According to PKAR President Jon Maxwell, the strength of sales “is quite remarkable given how few listings are available now,” going on to note, “new listings posted their lowest January reading on record, providing no relief to a market that is already at its lowest inventory levels on record and is seeing the tightest conditions ever.”

Indeed, while new listings were up 31% since December, they’re down 30% from last January at just 131. The number of active listings is down a stunning 69% year over year at just 99 – the lowest for January in more than three decades. Accordingly, months of inventory (that is, how long it would take to sell all available homes at the current rate of sales) is currently only one month – well below last January’s 3.6 months and the long-run average of 4.8 months for this time of year.

Strong demand and low inventory continues to put the region firmly in a seller’s market, which is pushing prices higher: the average price for all homes sold in January grew 31% year over year and 5% month over month38 to $626,414 – a new record for the month of January.

Huron and Perth Counties

The Huron Perth Association of REALTORS® (HPAR) reports39 91 residential sales in January, representing a decrease of 15% year over year and 19% month over month.40

“Home sales pulled back compared with the breakneck pace of the previous several months, as the influx of new supply coming onto the market also stepped down in January,” explains Kathy Dawson, President of HPAR. “However, with listings down more than sales, the market continues to see unprecedented tightness.”

Indeed, despite increasing 29% from last month, new listings were 30% lower compared to January of last year at 102 – a record low for the month. The number of active listings is down a stunning 63% year over year at just 114 – the lowest for January in more than three decades. Accordingly, months of inventory (that is, how long it would take to sell all available homes at the current rate of sales) is currently only 1.3 months – well below last January’s 2.9 months and a far cry from the long-run average of 6.5 months for this time of year.

In light of January’s low inventory, Dawson notes that “on the price side, there are two different stories playing out – benchmark prices for single family homes are moving further into double-digit territory while apartment benchmark prices continue their decline that began last spring.” The differing trends reflect how the pandemic is influencing buyer preferences: with people spending more time at home, many buyers are looking for bigger properties and more space.

The benchmark price for detached homes rose 28% year over year and 4% month over month to $437,200, while the benchmark price for apartments/condos decreased 4% year over year and rose 8% month over month to $413,500. For all home types, the benchmark sale price rose 27% over January 2020 and 4% over December to $436,300.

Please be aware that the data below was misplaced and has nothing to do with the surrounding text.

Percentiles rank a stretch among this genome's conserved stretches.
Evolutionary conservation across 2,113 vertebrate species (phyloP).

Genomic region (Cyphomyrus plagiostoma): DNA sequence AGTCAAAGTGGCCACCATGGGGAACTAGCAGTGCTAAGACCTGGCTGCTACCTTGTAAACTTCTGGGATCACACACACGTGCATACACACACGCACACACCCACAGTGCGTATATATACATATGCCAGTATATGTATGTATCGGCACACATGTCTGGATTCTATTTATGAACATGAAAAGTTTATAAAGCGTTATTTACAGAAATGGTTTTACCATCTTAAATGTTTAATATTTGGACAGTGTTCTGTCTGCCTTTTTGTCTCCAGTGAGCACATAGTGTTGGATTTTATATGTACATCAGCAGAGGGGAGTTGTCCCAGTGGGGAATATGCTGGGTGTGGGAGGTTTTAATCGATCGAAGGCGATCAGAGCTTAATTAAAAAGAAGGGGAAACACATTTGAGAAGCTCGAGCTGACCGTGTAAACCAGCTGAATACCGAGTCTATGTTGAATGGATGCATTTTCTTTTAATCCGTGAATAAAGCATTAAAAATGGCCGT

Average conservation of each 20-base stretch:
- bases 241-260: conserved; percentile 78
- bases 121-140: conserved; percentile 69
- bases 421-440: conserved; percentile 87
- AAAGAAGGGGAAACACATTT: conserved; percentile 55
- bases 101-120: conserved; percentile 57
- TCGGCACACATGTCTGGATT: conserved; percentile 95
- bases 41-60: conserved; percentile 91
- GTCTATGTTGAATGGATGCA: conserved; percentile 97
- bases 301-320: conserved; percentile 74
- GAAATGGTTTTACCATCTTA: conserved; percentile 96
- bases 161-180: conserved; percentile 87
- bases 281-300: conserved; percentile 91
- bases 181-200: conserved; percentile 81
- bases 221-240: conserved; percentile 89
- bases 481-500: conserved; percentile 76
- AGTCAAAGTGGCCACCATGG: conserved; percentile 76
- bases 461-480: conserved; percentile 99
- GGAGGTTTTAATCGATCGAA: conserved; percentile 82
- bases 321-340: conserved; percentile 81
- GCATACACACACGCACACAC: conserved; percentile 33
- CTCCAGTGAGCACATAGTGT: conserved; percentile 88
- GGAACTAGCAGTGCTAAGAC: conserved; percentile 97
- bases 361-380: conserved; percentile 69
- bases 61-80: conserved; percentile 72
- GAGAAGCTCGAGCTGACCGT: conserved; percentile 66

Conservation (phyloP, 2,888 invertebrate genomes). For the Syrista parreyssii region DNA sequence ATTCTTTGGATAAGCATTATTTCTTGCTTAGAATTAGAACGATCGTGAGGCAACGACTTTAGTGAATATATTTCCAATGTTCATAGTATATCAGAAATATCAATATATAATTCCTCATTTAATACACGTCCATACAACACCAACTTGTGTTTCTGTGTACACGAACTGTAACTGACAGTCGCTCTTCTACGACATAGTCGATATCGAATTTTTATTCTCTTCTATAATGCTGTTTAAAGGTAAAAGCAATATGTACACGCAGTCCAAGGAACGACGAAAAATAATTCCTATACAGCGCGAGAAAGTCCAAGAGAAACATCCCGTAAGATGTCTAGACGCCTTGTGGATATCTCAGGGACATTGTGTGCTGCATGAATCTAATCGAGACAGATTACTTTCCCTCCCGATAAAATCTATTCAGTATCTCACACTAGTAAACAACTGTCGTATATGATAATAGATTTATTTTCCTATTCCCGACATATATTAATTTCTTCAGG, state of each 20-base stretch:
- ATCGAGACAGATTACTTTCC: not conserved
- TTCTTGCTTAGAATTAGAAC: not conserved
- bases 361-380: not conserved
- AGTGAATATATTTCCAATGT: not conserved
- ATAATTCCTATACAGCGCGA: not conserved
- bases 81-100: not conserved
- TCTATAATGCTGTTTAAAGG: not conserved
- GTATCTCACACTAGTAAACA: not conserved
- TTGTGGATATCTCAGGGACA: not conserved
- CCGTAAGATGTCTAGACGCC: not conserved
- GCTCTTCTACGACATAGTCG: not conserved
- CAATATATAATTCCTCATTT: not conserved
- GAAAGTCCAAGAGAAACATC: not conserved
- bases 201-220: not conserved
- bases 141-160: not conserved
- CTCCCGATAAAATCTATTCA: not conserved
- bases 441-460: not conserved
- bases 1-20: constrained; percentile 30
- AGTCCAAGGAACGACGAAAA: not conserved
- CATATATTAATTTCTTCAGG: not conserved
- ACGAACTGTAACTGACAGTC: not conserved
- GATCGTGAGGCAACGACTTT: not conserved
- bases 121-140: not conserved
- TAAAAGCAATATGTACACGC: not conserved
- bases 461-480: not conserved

Planning to buy or sell a home? A local Purplebricks REALTOR® can help you navigate the market safely and with professional insight. Purplebricks supports Canadians by providing full-service real estate experiences with incredible rewards: our sellers save thousands in commission and our buyers receive $2,000 in cash back* when they purchase a home with one of our REALTORS®. Call 1-855-999-9740 to learn more.

Headshot of Randall Weese, Broker of Record for Ontario, Broker for Alberta and Associate Broker for Manitoba for Purplebricks Canada

Randall Weese is the Director of Compliance and Brokerage Services at Purplebricks, where he is also the licensed Broker of Record for Ontario, Broker for Alberta, and Associate Broker for Manitoba. A REALTOR® with 14 years’ experience in Ontario, Randall has worked in a variety of business models within the real estate industry. He has been a REALTOR® at one of the largest brokerages in Canada, managed a boutique brokerage, and founded and operated his own brokerage in the Greater Toronto Area. Throughout his career, he has acted as a listing agent on thousands of homes across the country.

Sources
1. CREA: Ontario Real Estate Association January 2021 Market Report, retrieved Feb. 16, 2021
2. TRREB January 2021 Market Report
3. TRREB January 2020 Market Report
4. TRREB December 2020 Market Report
5. TRREB January 2021 Market Report
6. TRREB December 2020 Market Report
7. TRREB January 2021 Market Report
8. TRREB January 2020 Market Report
9. TRREB December 2020 Market Report
10. TRREB January 2021 Market Report
11. TRREB January 2020 Market Report
12. TRREB December 2020 Market Report
13. TRREB January 2021 Market Report
14. TRREB January 2020 Market Report
15. TRREB December 2020 Market Report
16. TRREB January 2021 Market Report
17. TRREB January 2020 Market Report
18. TRREB December 2020 Market Report
19. OREB January 2021 Market Report
20. OREB December 2020 Market Report
21. RAHB January 2021 Market Report
22. RAHB December 2020 Market Report
23. Niagara Association of REALTORS® January 2021 Market Report
24. KWAR January 2021 Market Report
25. KWAR December 2020 Market Report
26. CREA: GDAR January 2021 Market Report, retrieved Feb. 10, 2021
27. LSTAR January 2021 Market Update & LSTAR January 2021 Market Report
28. LSTAR December 2020 Market Report
29. WECAR January 2021 Market Report
30. WECAR December 2020 Market Report
31. WECAR January 2020 Market Report
32. CREA: BRREA January 2021 Market Report, retrieved Feb. 12, 2021
33. BRREA December 2020 Market Report
34. CREA: BDAR January 2021 Market Report, retrieved Feb. 12, 2021
35. RAGBOS Feb. 11 Press Release: January 2021 Market Report
36. RAGBOS December 2020 Market Report
37. CREA: PKAR January 2021 Market Report, retrieved Feb. 12, 2021
38. CREA: PKAR December 2020 Market Report, retrieved Jan. 12, 2021
39. CREA: HPAR January 2021 Market Report, retrieved Feb. 12, 2021
40. CREA: HPAR December 2020 Market Report, retrieved Jan. 12, 2021

†The Canadian Real Estate Association calculates benchmark prices using the MLS® Home Price Index (HPI), which uses data from a region to define a “typical” home. Benchmark prices can reflect the changes to a region’s property value far more accurately than average or median prices. Statistics presented herein are rounded to the nearest whole number for readability. Exact statistics can be found using the references provided.